The original requirements of REACH for SDSs have been further adapted to take into account the rules for safety data sheets of the Global Harmonised System and the implementation of other elements of the GHS into EU legislation that were introduced by Regulation No 1272/2008 via an update to Annex II of REACH. The SDS must be supplied in an official language of the Member State where the substance or mixture is placed on the market, unless the Member State concerned provide otherwise; the European Chemicals Agency has published a guidance document on the compilation of safety data sheets. The German Federal Water Management Act requires that substances be evaluated for negative influence on the physical, chemical or biological characteristics of water; these are classified into numeric water hazard classes. WGK nwg: Non-water polluting substance WGK 1: Slightly water polluting substance WGK 2: Water polluting substance WGK 3: Highly water polluting substance This section contributes to a better understanding of the regulations governing SDS within the South African framework.
As regulations may change, it is the responsibility of the reader to verify the validity of the regulations mentioned in text. As globalisation increased and countries engaged in cross-border trade, the quantity of hazardous material crossing international borders a
Acid dissociation constant
An acid dissociation constant, Ka, is a quantitative measure of the strength of an acid in solution. It is the equilibrium constant for a chemical reaction known as dissociation in the context of acid–base reactions. K a =; the chemical species HA, A−, H+ are said to be in equilibrium when their concentrations do not change with the passing of time, because both forward and backward reactions are occurring at the same fast rate. The chemical equation for acid dissociation can be written symbolically as: HA ↽ − − ⇀ A − + H + where HA is a generic acid that dissociates into A−, the conjugate base of the acid and a hydrogen ion, H+, it is implicit in this definition that the quotient of activity coefficients, Γ, Γ = γ A − γ H + γ A H is a constant that can be ignored in a given set of experimental conditions. For many practical purposes it is more convenient to discuss the logarithmic constant, pKa p K a = − log 10 The more positive the value of pKa, the smaller the extent of dissociation at any given pH —that is, the weaker the acid.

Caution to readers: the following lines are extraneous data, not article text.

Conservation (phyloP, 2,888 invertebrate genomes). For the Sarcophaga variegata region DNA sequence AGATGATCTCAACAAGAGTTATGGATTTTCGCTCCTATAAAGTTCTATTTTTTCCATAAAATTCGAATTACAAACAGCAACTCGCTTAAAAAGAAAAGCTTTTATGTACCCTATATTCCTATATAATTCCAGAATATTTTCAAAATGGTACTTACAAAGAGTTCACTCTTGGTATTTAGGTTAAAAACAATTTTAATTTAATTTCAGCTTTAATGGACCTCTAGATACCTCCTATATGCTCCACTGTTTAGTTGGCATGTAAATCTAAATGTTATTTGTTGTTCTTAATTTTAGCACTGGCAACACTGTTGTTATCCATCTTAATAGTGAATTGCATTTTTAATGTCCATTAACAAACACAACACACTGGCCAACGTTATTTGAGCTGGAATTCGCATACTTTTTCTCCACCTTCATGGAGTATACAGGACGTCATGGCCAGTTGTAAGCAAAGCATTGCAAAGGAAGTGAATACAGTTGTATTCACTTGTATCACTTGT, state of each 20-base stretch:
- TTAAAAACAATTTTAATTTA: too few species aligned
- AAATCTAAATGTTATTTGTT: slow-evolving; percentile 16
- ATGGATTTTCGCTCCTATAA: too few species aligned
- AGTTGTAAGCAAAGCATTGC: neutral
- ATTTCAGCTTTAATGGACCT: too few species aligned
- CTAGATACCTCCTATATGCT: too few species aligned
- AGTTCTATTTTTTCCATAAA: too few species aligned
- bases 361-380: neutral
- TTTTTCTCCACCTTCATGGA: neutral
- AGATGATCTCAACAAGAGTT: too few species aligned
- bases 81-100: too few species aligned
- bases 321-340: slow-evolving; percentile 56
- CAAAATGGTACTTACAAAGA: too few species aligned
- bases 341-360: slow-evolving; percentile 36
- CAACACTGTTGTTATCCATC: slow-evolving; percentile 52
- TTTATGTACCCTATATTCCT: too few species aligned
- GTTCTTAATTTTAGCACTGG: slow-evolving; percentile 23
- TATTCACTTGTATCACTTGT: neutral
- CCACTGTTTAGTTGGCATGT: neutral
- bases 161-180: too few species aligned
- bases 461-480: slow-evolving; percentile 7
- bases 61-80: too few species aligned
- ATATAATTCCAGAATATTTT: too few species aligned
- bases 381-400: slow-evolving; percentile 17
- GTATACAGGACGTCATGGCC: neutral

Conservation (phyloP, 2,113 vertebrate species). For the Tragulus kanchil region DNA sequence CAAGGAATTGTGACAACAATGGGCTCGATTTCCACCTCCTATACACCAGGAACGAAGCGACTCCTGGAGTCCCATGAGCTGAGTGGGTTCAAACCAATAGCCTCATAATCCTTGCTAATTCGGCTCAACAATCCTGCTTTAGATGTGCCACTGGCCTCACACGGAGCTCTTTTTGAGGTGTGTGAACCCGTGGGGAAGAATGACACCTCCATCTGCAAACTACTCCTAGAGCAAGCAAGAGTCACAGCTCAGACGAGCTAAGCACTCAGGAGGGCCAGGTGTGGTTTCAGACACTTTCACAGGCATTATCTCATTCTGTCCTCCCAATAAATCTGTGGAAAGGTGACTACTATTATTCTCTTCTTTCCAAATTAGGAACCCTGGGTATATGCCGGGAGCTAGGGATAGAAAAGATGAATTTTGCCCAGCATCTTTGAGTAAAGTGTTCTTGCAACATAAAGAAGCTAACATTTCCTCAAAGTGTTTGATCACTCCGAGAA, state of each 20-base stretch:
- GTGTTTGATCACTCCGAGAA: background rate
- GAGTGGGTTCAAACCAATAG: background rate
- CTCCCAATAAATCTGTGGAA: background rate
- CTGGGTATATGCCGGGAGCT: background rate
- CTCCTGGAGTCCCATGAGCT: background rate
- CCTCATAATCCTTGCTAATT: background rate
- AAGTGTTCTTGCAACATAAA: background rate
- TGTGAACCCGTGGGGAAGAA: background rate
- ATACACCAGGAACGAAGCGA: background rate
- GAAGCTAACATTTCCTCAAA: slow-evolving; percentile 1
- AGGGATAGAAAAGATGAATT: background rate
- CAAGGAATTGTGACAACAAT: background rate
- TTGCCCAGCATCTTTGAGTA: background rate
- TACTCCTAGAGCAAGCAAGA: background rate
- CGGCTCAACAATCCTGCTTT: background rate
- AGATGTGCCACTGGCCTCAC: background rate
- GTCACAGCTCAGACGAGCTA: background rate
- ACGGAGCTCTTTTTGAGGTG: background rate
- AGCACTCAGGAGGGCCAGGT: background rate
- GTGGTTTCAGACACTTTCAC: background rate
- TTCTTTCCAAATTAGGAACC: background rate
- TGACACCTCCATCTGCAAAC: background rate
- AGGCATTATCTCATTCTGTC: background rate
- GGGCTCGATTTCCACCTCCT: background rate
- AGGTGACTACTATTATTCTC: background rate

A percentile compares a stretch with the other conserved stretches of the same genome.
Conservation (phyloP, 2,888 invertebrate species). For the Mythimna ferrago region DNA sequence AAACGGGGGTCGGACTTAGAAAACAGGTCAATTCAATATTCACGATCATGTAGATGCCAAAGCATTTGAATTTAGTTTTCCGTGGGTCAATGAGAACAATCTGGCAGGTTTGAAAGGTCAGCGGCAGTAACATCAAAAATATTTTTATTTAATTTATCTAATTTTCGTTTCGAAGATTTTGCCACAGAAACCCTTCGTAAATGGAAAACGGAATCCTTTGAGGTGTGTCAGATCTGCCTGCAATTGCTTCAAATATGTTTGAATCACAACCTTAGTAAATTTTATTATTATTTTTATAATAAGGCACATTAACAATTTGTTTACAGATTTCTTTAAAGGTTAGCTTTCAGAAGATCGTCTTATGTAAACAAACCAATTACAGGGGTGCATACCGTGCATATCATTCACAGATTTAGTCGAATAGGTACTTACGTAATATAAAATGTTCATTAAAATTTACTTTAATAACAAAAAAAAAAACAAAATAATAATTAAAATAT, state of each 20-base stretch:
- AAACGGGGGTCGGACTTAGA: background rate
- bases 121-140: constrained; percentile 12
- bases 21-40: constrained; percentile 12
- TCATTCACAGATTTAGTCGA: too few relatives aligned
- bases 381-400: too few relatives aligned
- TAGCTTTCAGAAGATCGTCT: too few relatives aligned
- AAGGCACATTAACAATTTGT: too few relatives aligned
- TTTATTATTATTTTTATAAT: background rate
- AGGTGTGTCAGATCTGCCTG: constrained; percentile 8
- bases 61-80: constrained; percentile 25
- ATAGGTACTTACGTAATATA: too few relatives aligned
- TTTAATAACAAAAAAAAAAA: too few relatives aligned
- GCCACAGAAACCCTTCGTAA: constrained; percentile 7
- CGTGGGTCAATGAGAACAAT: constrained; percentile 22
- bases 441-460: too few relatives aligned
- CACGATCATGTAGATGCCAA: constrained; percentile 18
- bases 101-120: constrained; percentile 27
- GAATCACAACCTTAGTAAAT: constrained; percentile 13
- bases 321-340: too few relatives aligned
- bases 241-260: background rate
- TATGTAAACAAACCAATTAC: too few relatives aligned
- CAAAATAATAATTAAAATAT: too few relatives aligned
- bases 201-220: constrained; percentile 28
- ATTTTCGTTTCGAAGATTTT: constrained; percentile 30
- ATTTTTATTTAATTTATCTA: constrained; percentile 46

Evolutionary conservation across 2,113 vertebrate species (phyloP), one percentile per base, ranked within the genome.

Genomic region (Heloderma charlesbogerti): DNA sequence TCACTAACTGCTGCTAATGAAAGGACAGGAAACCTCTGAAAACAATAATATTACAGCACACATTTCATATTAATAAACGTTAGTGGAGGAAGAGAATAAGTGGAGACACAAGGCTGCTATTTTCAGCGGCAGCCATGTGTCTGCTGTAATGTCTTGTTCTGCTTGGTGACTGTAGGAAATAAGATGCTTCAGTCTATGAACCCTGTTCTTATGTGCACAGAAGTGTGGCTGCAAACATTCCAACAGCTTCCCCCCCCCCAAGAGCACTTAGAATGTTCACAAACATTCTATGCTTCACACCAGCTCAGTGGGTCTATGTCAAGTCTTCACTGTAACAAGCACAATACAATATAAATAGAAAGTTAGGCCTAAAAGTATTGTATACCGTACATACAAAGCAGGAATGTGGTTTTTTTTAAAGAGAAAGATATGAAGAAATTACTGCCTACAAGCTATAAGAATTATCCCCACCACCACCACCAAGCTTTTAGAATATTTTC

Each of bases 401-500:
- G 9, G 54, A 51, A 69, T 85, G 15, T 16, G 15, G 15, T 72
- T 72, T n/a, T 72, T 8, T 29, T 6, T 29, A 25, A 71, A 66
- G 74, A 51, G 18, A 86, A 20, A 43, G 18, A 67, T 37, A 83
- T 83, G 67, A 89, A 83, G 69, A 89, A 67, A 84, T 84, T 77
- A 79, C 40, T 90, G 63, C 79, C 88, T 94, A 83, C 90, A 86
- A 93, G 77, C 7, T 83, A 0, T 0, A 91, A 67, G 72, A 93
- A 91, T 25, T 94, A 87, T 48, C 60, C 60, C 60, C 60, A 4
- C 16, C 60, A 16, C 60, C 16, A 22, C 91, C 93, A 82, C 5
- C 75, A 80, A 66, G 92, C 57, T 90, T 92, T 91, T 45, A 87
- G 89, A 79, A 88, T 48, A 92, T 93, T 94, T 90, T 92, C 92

A weak acid has a pKa value in the approximate range −2 to 12 in water. For a buffer solution consisting of a weak acid and its conjugate base, pKa can be expressed as: p K a = pH − log 10 The pKa for a weak monoprotic acid is conveniently determined by potentiometric titration with a strong base to the equivalence point and taking the pH value measured at one-half this volume as being equal to pKa; that is because at this half equivalence point, the number of moles of strong base added is one-half the number of moles of weak acid present, while the concentrations of the conjugate base and the remaining weak acid are the same. Acids with a pKa value of less than about −2 are said to be strong acids. In water, the dissociation of a strong acid in dilute solutions is complete such that the final concentration of the undissociated acid final is low. Consider a strong monoprotic acid, such as HCl; because of their 1:1 ratio, the final concentration of the conjugate base, final, is taken to be equal to the concentration of the hydronium ion, which can be directly measured by a pH meter.
For strong monoprotic acids like HCl, final and are both nearly equal to the initial concentration of initial placed into solution. With conventional acid-base titration methods it is difficult to measure the pH of a strong acid solution and, hence, to determine the or final, with a sufficient number of significant figures to and compute the low values encountered for final, which can be as low as 10-9 mol per liter for some strong acids. Furthermore, if 100% dissociation is assumed, final is zero and the fraction within parenthesis in the equation above becomes undefined; because the second expression on the right-hand side of the above equation is therefore indeterminable by conventional titration methods, the entire equation is not as useful a means of experimentally measuring pKa for strong acids as it is for weak acids. However, pKa and/or Ka values for strong acids can be estimated by theoretical means, such as computing gas phase dissociation constants and using Gibbs free energies of solvation for the molecular anions.